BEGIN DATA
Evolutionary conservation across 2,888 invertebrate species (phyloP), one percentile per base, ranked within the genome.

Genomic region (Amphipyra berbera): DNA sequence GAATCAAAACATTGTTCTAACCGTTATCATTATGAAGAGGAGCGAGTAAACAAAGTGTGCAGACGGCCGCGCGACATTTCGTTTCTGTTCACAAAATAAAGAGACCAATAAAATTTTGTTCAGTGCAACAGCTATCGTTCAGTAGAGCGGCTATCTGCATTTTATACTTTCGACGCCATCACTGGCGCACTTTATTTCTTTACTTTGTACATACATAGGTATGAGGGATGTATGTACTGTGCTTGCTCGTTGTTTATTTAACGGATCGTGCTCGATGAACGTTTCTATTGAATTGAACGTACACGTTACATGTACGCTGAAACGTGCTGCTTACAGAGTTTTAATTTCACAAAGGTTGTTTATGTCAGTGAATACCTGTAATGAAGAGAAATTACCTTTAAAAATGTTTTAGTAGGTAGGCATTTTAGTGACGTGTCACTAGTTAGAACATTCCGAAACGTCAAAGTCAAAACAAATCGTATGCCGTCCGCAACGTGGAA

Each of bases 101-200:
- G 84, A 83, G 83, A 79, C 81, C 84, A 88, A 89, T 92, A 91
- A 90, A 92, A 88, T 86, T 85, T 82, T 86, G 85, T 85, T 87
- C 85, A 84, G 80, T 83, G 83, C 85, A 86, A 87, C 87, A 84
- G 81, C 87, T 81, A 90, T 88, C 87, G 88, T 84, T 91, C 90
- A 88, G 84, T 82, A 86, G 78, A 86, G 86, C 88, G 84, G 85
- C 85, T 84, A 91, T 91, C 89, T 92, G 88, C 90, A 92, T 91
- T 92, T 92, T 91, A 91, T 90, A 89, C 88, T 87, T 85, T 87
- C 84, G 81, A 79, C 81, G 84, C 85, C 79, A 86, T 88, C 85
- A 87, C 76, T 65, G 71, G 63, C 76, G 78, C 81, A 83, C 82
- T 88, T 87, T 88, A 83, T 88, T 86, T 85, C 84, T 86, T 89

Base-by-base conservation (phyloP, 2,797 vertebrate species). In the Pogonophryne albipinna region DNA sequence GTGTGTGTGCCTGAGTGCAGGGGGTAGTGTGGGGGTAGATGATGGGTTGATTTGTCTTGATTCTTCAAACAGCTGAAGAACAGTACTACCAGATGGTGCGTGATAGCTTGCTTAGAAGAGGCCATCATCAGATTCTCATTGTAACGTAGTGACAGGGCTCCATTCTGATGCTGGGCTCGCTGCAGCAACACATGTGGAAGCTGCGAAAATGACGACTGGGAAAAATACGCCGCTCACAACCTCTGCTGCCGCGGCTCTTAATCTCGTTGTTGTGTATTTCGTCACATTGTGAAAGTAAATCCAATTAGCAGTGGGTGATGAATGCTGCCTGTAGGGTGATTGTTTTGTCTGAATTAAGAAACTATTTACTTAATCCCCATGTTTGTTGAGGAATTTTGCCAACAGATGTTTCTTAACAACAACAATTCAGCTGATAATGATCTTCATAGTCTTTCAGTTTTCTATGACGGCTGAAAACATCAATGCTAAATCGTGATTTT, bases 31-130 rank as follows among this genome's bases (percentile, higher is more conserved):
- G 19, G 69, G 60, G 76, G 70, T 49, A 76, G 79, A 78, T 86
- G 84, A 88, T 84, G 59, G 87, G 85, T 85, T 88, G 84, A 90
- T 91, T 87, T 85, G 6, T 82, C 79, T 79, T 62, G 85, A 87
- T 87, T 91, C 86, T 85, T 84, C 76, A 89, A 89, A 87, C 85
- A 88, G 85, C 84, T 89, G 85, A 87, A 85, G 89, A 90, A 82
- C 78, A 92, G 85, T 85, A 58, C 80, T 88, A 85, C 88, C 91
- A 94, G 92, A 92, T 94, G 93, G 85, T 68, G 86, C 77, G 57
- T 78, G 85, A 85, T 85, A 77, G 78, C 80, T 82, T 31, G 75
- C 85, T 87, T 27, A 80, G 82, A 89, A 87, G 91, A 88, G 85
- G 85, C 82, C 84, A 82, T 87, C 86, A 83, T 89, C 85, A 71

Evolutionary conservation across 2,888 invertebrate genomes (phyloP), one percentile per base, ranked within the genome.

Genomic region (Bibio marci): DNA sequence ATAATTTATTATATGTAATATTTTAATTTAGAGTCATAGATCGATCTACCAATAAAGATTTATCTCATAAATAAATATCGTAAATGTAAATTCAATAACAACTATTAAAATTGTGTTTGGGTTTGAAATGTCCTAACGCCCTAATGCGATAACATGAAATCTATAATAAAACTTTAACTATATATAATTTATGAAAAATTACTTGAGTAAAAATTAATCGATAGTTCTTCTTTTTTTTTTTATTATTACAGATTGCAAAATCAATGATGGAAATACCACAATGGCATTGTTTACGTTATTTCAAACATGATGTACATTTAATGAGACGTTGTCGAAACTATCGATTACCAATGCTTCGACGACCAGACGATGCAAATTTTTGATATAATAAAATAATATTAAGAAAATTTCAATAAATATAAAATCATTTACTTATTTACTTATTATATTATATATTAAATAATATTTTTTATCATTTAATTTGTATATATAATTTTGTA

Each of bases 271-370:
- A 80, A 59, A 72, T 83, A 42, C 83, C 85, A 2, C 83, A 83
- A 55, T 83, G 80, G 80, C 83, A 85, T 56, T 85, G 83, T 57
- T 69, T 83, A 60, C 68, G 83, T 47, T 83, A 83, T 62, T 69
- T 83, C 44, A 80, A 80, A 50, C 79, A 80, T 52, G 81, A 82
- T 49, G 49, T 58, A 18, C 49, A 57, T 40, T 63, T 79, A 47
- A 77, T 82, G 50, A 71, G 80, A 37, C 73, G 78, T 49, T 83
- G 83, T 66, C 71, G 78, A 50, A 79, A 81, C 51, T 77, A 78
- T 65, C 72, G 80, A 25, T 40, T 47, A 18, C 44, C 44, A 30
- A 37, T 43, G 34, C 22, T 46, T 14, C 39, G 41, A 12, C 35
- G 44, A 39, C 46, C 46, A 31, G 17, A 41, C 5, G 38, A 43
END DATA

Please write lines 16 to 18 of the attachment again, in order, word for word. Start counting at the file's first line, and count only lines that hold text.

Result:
- G 84, A 88, T 84, G 59, G 87, G 85, T 85, T 88, G 84, A 90
- T 91, T 87, T 85, G 6, T 82, C 79, T 79, T 62, G 85, A 87
- T 87, T 91, C 86, T 85, T 84, C 76, A 89, A 89, A 87, C 85